At 12:40 AM, Regina Spektor, a doe-eyed Russian-born pianist/songwriter, returned to the Bowery Ballroom stage for her encore. With a genuine look of surprise, Spektor had finally noticed that half of her audience had already left the venue. But it was understood why they had; after all, not everyone can handle a two-and-a-half hour show and Spektor, the consummate performer, had begun her performance at 10:15.
"Why didn't you tell me I was playing for two and a half hours?!?" Spektor both genuinely and rhetorically asked the remaining crowd. "I can't believe you let me play that long!"
Playing for her largest audience yet, Spektor reveled in her captive audience by playing a majority of the songs in her catalogue, which, unbeknownst to me, is pretty significant. Some would consider that prospect a threat but I found Regina captivating and enchanting, a practiced entertainer who never felt predictable . [It should be noted that Regina had previously played much larger venues but they were opening for the Strokes and Kings of Leon and during those sets, she was frequently booed and also asked to take her shirt off] Maintaining the consistent and haunting stage presence that felt like a mixture of a rhapsody singer from the Depression era crossed with a naive and curious child that had just discovered the wonders of music (each word is sung with either a seductive pant or an astonished pronouncement),Spektor "performed" each tune as if they were mini-plays, absorbing the essence of the song's true narrator. It didn't matter that she was only accompanied by a cello and bass (for the first half of the show)--her voice, a Tori Amos-Joni Mitchell bastardization, engulfed the room with a candlelit fullness.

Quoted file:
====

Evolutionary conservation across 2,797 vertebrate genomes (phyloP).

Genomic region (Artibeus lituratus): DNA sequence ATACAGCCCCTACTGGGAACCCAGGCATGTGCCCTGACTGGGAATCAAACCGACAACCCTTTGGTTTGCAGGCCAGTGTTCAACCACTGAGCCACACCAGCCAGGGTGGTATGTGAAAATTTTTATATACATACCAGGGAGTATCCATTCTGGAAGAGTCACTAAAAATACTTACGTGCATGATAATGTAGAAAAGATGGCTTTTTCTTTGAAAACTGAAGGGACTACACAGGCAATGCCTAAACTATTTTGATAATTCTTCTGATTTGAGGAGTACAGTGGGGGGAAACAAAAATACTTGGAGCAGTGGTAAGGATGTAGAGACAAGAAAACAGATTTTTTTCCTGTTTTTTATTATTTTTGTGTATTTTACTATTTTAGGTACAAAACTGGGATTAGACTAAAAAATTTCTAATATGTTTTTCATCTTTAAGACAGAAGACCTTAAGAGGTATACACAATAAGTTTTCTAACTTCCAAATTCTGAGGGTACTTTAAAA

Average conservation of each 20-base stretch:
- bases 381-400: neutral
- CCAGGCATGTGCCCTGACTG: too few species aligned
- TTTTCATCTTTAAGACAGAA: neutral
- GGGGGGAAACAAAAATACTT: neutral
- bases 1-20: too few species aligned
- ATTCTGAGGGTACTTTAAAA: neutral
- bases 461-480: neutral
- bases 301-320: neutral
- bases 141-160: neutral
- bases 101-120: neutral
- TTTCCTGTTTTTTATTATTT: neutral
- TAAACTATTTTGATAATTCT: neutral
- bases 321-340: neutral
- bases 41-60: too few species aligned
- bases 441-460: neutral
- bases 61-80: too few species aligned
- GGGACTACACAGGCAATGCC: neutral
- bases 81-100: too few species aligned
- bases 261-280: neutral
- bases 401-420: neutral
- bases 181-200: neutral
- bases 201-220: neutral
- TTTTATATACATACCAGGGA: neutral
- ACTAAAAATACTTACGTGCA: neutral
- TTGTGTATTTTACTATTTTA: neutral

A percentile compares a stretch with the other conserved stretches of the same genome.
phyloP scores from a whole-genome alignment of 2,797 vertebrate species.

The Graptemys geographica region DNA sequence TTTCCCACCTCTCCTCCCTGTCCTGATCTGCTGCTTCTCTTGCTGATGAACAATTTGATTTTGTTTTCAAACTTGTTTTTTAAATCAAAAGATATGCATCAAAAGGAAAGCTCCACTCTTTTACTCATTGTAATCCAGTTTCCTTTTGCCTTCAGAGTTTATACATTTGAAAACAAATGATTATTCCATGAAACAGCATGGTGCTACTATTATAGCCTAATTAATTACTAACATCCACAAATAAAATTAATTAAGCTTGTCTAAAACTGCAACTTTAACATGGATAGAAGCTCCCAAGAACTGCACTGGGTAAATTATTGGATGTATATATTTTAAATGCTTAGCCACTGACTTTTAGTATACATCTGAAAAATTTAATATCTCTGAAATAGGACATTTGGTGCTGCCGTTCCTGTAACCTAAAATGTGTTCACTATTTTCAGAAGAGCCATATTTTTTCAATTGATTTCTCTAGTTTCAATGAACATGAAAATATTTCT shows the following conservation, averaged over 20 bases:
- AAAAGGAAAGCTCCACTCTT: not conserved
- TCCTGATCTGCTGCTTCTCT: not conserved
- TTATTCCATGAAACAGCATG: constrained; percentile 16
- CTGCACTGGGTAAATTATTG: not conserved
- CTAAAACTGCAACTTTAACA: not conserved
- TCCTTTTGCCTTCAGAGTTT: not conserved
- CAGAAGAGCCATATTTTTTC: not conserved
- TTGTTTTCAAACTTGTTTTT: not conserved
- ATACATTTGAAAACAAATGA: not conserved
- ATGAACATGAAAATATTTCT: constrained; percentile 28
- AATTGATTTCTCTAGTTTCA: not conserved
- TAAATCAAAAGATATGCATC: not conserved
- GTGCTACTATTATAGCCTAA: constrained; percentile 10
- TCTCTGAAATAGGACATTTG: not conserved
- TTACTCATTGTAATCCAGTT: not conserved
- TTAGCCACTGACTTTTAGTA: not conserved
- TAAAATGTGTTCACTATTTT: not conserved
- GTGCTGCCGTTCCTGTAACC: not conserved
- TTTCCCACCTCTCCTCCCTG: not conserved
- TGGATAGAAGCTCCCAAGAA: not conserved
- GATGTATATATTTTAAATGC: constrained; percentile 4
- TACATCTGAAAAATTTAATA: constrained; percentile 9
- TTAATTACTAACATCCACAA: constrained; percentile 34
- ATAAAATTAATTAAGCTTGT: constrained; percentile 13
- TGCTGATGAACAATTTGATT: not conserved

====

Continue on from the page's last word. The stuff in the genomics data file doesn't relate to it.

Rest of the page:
As my girlfriend Shana had astutely pointed out, Spektor is a unique musician because she places an emphasis on her creativity, acting out lyrics from her songs,(i.e., repeating the word "drip" in staccato like it was an actual droplet of water dripping from a sink), ending the dubious trend of the hipster musician's bland and lifeless delivery. Granted Regina Spektor's performance takes a small amount of cynicism-suspension. Flipping her thick, red curls from side-to-side like a nervous schoolgirl, giggling in near-silence as if it were inappropriate to laugh, Regina comes very close to feeling shticky but ultimately, she stirred with her eloquent piano-playing that sometimes sounded classical, sometimes klezmer, sometimes jazz, all the while confessional.
- Watch Regina Spektor's video for her newest single "Us" here.